Denis Leary to Develop, Co-Write USA Network Comedy Pilot

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WASHINGTON - NOVEMBER 07:  Comedian Denis Leary speaks with reporters at the awards ceremony for the 11th Annual Mark Twain Prize on November 10, 2008 in Washington, DC. This year's Mark Twain Prize for American Humor was awarded posthumously to George Carlin.

With "Rescue Me" heading into its final season, the actor-comedian is adapting the U.K. series "Sirens" for the NBCUniversal cable network.

USA Network is getting into business with Denis Leary.

The Rescue Me creator and star has signed on to develop and co-write a half-hour comedy pilot for the top-rated cable network. The project, an adaptation of the British Channel 4 series Sirens, chronicles the humorous antics and dramatic conflicts of a team of paramedics.

Leary will be joined by writer-executive producer Bob Fisher (Wedding Crashers, Traffic Light) as well as fellow executive producers Jim Serpico (Rescue Me) and Daybreak Pictures’ Hal Vogel and David Aukin (Hyde Park on the Hudson, End Game, The Promise). Leary’s Apostle and Fox Television Studios will produce in conjunction with Daybreak.

As for a potential acting role in the series, USA's senior vp original scripted programming Bill McGoldrick said the network intends to ask Leary, but the decision will ultimately fall to the actor-comedian. "This is not a vehicle for Denis, and smartly I think," McGoldrick said. "I don’t think you necessarily want to see him as the lead of a show so soon after Rescue Me, but ... after we get the script where we want it there may be more of a supporting thing." (Rescue Me, which Leary writes, executive produces and stars in, will roll out its seventh and final season later this summer.)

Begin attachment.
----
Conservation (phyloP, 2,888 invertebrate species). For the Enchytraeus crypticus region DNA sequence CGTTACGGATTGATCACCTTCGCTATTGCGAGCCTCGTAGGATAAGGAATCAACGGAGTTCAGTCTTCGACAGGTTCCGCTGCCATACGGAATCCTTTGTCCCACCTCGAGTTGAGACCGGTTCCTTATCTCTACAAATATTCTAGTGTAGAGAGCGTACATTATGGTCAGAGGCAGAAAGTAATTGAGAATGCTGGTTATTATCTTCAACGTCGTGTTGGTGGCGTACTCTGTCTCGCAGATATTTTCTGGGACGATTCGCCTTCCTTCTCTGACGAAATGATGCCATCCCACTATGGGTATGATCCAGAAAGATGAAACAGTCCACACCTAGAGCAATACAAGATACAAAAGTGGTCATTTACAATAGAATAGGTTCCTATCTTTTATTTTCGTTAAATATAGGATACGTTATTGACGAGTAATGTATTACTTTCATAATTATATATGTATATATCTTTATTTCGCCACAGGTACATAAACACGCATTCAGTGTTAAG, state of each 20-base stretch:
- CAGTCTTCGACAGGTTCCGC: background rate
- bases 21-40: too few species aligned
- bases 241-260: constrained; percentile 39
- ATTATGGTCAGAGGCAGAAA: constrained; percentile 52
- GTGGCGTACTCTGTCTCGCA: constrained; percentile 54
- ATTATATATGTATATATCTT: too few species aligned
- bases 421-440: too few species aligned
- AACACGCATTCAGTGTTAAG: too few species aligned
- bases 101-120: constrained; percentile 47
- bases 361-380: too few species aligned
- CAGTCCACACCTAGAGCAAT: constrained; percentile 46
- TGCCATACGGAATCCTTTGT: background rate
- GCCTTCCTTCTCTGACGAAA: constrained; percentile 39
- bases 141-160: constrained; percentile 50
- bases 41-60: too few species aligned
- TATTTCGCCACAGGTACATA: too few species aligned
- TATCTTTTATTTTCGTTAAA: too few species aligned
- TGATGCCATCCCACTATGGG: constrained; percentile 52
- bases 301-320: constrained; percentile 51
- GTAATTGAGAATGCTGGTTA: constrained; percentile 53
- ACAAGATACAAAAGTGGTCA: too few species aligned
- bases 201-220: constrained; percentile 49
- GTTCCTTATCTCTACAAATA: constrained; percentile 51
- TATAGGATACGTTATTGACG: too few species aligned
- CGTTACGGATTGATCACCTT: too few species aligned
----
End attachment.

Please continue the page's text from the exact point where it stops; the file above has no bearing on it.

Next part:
The U.K. series was inspired by EMT Tom Reynolds' darkly funny book Blood, Sweat and Tea, which revolves around three paramedics who have to not only save other people’s lives but also salvage their own. USA has not yet decided on how many EMTs it will feature in is iteration.

What the network is clear on is how the project, if picked up to series, would fit into USA's "Characters Welcome" positioning. "They’re EMTs, so you’re going to be on their side immediately, and that’s sort of half the battle," said McGoldrick. "But then there’s also some specificity to the guys on this show that we don’t think is on the air, and that’s what we spend a lot of our time thinking about, talking about, worrying about."

He added: "Its more than just blue skies and a certain tone [on USA], it’s about whether there are underlying characters that are interesting enough to spend five seasons with and we think this one has that."

The programming chief calls the network's push into half-hour comedies a "natural extension" for USA. As he sees it, it's not only a means to differentiate the network in an increasingly crowded cable landscape, but also -- and perhaps more poignantly for new owner Comcast-- a repeatable and thus potentially lucrative format in success.

Leary, whose other producer credits include the 2001 film Blow and Fox's short-lived Canterbury's Law, is repped by WME.

Twitter: @laceyrose